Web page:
Amazon is pulling out of China, once considered its most significant market. They stopped selling Kindle e-readers last summer and have just stated that they will completely shutter the Kindle Store on June 30th, 2023. This will prevent anyone in China with a Kindle e-reader or using one of the Kindle apps for Android from buying ebooks. The Kindle app for Android and iOS will be pulled from the app stores in the summer of 2024. Also, in 2024, Amazon will close their ebook servers completely, so users must download and store their books on the Kindle or lose them forever.
According to Elaine Chang, president of Amazon China, the Kindle launched in China in 2013 and was the first overseas brand to enter the market and gain traction. More than 460,000 books, including 220,000 Chinese and 240,000 English titles, are available on Kindle Store in China as of 2017. Amazon told Chinese State media that China represented 40% of global e-reader sales.
Why did Amazon decide to leave China? It is primarily due to homegrown competitors like Xiaomi and TikTok parent ByteDance eroding Amazon’s market share. However, iiMedia Research analyst Zhang Yi told Nikkei that the Kindle brand is now “relatively niche” in the region. The Chinese are more likely to read with their phones, and domestic e-book services like Tencent’s China Literature dominate, whereas the Kindle app is only in the top 10.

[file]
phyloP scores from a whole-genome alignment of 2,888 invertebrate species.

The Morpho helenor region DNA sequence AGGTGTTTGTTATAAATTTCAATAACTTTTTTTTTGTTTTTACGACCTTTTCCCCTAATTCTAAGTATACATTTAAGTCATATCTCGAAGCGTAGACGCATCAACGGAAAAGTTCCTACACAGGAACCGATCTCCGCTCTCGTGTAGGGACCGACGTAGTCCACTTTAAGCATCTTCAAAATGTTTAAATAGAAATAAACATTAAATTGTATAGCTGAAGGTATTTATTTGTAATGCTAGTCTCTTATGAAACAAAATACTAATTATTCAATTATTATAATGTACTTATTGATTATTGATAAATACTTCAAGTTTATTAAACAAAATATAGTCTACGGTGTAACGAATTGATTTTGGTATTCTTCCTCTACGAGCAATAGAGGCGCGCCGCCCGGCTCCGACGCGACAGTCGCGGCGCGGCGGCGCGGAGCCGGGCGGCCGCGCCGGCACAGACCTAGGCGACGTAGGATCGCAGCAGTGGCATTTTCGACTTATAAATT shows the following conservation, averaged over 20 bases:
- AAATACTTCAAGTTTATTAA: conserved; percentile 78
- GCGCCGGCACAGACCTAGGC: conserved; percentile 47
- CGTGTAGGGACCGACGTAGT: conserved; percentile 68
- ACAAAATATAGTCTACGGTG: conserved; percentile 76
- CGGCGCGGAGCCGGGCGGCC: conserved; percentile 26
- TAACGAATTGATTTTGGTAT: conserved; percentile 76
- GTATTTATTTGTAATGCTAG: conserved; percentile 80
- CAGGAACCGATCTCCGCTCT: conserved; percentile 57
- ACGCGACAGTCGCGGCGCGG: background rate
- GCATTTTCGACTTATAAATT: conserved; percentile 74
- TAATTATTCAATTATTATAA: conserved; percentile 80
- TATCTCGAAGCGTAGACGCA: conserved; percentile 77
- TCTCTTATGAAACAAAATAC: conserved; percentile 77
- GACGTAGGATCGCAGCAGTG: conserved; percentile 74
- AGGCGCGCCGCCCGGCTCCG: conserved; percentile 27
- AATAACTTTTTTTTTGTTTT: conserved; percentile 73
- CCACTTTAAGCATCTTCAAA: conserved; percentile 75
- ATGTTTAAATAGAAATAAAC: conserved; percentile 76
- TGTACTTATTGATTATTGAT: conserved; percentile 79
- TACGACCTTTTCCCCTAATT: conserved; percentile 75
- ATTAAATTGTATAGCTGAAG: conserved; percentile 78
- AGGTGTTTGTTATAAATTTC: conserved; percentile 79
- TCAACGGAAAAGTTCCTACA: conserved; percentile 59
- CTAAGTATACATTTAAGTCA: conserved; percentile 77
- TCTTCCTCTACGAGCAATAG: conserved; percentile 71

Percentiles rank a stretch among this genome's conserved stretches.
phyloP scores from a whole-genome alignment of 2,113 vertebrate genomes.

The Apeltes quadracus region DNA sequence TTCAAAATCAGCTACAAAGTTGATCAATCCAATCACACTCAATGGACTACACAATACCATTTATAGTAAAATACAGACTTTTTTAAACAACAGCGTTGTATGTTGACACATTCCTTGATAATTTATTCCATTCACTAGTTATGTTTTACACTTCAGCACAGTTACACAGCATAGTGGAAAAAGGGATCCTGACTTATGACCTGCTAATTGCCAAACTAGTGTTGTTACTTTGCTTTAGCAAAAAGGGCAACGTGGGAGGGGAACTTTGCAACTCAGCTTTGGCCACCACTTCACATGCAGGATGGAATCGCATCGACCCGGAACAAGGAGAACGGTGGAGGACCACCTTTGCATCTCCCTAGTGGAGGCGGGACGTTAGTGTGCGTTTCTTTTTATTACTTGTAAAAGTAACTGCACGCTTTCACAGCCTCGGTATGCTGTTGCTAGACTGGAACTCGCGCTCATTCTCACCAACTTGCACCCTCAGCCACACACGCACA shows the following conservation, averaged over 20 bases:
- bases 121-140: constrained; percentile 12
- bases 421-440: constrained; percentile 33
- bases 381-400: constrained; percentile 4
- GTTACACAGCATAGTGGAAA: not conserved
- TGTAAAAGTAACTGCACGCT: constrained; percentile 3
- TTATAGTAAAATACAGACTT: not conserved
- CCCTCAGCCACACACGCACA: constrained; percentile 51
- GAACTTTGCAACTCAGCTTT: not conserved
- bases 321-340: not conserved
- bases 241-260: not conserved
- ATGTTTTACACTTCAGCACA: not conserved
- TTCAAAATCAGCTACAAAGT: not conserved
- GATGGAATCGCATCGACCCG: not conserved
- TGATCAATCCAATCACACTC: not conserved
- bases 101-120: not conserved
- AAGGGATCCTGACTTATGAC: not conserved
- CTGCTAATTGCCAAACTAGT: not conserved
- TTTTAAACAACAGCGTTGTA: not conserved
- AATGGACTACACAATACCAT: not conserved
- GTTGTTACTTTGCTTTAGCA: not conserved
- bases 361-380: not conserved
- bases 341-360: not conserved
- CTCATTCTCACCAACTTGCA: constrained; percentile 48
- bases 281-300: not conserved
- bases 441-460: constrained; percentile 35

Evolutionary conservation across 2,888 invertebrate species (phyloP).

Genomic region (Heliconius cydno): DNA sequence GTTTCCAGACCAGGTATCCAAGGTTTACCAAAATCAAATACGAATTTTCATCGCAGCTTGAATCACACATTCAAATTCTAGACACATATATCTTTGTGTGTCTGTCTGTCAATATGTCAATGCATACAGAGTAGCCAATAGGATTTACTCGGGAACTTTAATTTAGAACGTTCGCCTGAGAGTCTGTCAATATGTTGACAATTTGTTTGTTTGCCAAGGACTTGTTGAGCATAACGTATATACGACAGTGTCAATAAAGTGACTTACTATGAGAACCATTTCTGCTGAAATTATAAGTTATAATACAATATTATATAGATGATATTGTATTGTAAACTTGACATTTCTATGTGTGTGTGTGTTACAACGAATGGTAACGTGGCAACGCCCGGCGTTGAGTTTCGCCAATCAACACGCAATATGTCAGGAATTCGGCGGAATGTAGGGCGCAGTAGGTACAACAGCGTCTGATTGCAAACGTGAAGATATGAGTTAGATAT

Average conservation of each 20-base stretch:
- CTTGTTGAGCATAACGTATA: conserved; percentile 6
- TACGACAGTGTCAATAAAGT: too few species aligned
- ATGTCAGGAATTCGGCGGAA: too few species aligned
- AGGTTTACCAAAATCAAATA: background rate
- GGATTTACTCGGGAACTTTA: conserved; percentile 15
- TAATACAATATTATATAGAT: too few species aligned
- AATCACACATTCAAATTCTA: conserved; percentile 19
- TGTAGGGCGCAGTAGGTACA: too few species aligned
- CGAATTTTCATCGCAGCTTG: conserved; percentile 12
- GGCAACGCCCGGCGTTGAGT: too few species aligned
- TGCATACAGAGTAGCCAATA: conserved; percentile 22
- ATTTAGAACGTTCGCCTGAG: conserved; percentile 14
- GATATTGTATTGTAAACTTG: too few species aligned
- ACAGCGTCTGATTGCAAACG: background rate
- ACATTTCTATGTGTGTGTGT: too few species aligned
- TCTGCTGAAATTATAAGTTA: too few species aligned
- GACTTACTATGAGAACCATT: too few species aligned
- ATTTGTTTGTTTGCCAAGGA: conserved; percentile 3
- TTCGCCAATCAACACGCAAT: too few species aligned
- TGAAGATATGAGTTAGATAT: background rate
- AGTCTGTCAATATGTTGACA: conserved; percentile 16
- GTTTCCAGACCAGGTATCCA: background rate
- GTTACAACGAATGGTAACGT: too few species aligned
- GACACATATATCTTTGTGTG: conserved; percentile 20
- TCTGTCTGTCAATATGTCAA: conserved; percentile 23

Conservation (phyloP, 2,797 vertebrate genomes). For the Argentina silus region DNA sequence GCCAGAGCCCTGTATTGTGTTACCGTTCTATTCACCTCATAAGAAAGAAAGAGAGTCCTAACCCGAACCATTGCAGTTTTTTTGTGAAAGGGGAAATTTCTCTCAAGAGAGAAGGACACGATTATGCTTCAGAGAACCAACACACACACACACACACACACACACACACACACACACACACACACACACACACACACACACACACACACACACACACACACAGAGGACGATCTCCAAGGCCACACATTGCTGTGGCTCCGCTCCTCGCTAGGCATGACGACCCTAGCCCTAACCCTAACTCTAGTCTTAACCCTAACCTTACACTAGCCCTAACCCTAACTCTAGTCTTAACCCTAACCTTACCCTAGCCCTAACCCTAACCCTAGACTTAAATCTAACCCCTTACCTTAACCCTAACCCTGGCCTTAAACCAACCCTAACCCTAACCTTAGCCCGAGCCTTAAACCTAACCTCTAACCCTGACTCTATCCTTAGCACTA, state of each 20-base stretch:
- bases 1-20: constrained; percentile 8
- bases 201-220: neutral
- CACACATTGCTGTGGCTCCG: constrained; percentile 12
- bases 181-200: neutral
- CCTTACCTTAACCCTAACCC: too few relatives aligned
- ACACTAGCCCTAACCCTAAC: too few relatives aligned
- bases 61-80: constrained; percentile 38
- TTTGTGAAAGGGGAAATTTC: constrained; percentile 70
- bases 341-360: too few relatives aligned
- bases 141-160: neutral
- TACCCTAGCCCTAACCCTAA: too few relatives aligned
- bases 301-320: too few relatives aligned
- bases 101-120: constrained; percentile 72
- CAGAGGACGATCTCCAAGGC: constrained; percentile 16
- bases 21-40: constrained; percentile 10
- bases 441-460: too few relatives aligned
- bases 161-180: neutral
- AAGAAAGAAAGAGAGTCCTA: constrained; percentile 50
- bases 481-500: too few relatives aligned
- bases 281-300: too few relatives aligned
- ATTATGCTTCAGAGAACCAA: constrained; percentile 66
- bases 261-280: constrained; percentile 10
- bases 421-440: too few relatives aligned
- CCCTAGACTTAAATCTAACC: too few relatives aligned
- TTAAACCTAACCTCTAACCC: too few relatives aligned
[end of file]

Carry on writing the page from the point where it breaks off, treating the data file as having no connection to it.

Pulling out of your largest market, with a whimper does not bode well for the future of the Kindle. This e-reader used to be critically important to Amazon, but in recent years Amazon Music, Prime Video and Alexa make way more money. Amazon sells way more physical books than ebooks. I don’t think the Kindle will be completely discontinued anytime soon, as they do not have much competition in their strongest markets such as the United States, UK, Canada and most of Europe.
Michael Kozlowski has written about audiobooks and e-readers for the past twelve years. Newspapers and websites such as the CBC, CNET, Engadget, Huffington Post and the New York Times have picked up his articles. He Lives in Vancouver, British Columbia, Canada.